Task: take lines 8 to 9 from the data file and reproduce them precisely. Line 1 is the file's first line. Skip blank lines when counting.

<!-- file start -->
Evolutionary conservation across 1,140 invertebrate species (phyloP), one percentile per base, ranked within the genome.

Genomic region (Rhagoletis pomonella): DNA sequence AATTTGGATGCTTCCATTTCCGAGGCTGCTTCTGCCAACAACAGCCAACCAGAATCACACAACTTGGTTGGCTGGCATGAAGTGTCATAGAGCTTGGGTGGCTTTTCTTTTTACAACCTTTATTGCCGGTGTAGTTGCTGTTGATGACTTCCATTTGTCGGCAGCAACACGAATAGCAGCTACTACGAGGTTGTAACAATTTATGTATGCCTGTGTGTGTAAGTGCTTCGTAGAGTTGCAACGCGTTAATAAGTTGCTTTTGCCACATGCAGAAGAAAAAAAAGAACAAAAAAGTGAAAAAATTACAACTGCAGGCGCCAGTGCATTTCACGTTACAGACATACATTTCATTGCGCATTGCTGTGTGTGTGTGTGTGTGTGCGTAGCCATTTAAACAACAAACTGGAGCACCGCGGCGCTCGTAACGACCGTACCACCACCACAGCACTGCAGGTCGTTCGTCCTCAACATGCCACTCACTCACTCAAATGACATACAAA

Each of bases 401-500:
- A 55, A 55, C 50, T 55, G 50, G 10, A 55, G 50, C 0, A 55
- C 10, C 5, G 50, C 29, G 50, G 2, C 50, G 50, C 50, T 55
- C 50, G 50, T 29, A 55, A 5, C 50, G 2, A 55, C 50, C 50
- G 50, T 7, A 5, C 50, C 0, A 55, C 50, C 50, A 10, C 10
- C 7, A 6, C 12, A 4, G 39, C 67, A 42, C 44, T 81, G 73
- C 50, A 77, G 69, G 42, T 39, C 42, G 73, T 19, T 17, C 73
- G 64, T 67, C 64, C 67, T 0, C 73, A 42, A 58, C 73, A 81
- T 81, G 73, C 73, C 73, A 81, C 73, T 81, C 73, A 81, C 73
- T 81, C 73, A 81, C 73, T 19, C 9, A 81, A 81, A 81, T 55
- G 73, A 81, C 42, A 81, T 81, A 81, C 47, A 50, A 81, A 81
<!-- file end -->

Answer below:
- C 7, A 6, C 12, A 4, G 39, C 67, A 42, C 44, T 81, G 73
- C 50, A 77, G 69, G 42, T 39, C 42, G 73, T 19, T 17, C 73